Two Piece Ford Truck Wheels

Since getting my F-4 I, along with a couple of truck friends, have done a lot of research on wheels for our 1948 to 1952 larger Ford trucks, models F-4 to F-6. These three models, along with the F-3, came from the factory with two part rims commonly referred to as "Widow Makers". F-3S came stock with 17" wheels while the F-4s came with 18" wheels if equipped from the factory with dual wheels in the rear and 20" if the truck came from the factory with single rear wheels. This was done to limit overloading of the trucks. I have found most F-4s with duals have 20" wheels all around, I assume many truck owners switched to the 20" wheels to increase load capacity of their trucks. The F-5 and F-6 cam from the factory with 20" wheel as standard. All of these rims were of a poor design from the factory. They are made of two almost equal halves that are assembled by lining up a notch in the rim and twisting the halves 180 degrees. These were not made like the more common multi-part rims that consist of two or three parts, one being a snap ring, either with a split or solid, that snaps to the outer edge of the rim. The rims with the snap rings are still in use today and still are serviced in many big truck tire shops. The "Widow Maker" type rims can be tricky to spot. From a casual glance they look like one piece rims because they have no outer snap ring that most people are use to seeing but if you look in the concave side of the rim you will see 1 1/2" band running the entire circumference of the rims, this is where the two parts lock together.

There's a simple way to tell if you have multi-part rims on your truck; if the rim size ends in an even number ie. 17", 20" they are multi-part. If number ends in a compound number ie. 19.5", 22.5" it is a one piece tubeless rim. 16" rims can be multi-part or one piece.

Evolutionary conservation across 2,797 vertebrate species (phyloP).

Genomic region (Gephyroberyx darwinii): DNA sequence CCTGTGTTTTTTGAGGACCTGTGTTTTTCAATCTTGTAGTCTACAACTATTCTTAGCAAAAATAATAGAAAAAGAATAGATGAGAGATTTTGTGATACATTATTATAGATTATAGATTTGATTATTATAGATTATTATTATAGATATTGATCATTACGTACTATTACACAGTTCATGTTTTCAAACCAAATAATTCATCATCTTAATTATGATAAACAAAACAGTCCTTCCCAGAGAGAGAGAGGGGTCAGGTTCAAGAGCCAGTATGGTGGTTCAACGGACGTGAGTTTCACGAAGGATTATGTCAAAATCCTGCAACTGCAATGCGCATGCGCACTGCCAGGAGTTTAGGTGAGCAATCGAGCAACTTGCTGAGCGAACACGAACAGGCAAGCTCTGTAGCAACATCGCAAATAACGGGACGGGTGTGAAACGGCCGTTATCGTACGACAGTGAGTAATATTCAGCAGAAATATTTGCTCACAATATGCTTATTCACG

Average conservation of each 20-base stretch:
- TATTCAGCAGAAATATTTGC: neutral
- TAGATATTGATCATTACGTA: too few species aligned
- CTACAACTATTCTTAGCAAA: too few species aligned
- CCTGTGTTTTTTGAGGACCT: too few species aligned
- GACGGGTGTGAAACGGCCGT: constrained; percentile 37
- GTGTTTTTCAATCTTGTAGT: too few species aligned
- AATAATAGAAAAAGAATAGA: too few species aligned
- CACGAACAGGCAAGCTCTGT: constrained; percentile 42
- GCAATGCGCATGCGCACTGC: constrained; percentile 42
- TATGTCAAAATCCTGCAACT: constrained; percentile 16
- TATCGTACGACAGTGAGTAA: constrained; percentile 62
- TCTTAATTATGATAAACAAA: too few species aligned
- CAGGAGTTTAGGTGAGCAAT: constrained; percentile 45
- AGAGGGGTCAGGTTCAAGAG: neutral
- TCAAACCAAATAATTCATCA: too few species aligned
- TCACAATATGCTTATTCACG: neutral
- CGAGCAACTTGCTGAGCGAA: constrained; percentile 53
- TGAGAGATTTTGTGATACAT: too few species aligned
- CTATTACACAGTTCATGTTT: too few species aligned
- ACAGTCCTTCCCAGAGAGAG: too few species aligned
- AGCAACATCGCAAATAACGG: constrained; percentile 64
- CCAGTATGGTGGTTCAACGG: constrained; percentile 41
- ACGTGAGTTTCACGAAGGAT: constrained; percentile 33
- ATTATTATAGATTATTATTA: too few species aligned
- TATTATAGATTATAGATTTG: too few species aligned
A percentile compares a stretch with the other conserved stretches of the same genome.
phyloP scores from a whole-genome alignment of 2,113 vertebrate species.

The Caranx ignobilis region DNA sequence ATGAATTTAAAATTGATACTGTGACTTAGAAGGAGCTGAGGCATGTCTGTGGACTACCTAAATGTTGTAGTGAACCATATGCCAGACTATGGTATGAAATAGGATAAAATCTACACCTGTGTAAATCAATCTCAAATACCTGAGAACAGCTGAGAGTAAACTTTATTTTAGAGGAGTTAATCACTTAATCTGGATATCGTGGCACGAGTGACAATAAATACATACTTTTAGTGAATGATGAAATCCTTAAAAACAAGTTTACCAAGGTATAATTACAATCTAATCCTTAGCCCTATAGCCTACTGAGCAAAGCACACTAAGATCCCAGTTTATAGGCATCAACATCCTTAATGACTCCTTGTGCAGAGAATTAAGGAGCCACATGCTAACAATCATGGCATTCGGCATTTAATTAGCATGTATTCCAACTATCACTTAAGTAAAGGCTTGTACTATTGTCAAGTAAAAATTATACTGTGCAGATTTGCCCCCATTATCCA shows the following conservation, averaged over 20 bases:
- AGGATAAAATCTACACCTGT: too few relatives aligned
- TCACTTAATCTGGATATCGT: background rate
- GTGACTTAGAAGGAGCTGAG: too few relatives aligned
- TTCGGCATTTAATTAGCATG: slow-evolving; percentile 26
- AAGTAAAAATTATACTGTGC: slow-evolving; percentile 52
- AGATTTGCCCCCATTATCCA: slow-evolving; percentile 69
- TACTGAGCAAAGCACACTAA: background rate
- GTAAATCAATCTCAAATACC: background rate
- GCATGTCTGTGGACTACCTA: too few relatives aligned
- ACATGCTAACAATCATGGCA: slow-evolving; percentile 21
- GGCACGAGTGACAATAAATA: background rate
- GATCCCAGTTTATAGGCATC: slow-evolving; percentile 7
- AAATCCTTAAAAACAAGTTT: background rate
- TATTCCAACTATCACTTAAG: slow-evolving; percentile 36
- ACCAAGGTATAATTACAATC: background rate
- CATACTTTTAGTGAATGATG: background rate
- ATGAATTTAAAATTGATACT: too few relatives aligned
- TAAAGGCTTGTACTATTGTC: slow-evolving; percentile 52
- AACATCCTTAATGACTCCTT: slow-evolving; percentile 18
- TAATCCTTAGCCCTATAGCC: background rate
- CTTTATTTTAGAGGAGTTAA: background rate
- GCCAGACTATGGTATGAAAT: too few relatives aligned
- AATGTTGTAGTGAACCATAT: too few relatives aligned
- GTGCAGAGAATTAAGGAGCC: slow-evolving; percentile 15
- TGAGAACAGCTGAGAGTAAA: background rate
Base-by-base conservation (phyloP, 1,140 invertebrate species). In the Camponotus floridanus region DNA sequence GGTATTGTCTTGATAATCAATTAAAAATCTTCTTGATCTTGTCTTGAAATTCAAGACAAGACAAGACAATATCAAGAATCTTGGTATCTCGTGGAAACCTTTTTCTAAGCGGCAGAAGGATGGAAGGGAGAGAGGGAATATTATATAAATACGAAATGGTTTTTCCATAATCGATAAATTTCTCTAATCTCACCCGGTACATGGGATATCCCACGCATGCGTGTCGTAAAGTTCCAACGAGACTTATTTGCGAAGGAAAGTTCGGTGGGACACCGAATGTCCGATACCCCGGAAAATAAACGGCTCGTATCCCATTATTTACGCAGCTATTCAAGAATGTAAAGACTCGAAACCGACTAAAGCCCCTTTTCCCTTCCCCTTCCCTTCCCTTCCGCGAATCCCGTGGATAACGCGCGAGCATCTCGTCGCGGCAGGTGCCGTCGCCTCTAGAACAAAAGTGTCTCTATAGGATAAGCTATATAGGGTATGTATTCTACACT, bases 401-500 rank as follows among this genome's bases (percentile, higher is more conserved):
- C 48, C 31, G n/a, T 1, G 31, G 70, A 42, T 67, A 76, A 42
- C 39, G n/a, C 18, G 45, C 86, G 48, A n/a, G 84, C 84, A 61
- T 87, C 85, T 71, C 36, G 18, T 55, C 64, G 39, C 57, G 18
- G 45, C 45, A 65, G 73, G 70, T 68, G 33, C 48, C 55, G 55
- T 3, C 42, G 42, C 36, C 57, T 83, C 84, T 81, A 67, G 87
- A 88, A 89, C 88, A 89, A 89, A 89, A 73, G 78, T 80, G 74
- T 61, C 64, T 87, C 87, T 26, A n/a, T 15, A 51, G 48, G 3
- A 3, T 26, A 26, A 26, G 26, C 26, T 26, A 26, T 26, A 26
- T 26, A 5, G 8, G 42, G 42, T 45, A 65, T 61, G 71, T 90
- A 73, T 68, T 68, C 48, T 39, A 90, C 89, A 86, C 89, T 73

The rims are of such poor design that if they have any imperfections like rust or dents, after 50+ years of service there is bound to be some degree of deterioration, they can blow apart during inflation or deflation, even if the wheel is mounted a truck that is parked or traveling down the road. You can imagine the mess that can make. Because of the liability associated with these wheels it is very hard to find a truck tire shop that will work on them. I have heard that some states require the confiscation of the wheels if they are brought into a repair shop. They are very unsafe wheels.

During our research of these rims we have found substitutions that will work on these old Fords. All of the substitutions rims are somewhat hard to find but they are out there. Some Dodge, International Truck and Studebaker trucks of the same vintage have factory rims with the snap ring design that will work. Ford also made one piece 22 1/2" tubeless rims during this same time and were an option used mostly on school buses. Also, one piece tubeless 19 1/2" rims from RVs with M400 or M500 Dodge chassis have the same bolt pattern and will fit over the big brake drums of the old Fords. These rims are also sought after by the vintage RV crowd so there is added competition for them. All these wheels take a little looking to find but they're out there. I have one piece of advice if you are going to look for these wheels. You "Widow Makers" have some value, keep them around so when you find an old beat up truck or RV listed above with the wheels you need use your tire as replacements so the hulk you're taking them off of can be towed to the local scrap yard. This is exactly what I did when I found a set for my F-4.

Addendum:To add to this topic, in a recent issue of Vintage Truck Magazine there was an article featuring a 1948 F-4. In the article the owner mentioned he used the original Ford rims on his truck and the had an undeserved reputation and were not dangerous as long as they were fully inflated. I, along with fellow truck enthusiast Stu McMillan, wrote to Vintage Truck to voice our opinion on the danger of these wheels. I am posting the two letter we sent, along with the response from the editor of the magazine, Pat Ertel. I am doing this to present all of the information I can find on the Widow Maker rims and let you make your own decisions. Click on a image below to bring up larger image of the letter in a separate window:

Stu's letter My letter Editor's response


Last updated on May 21, 2007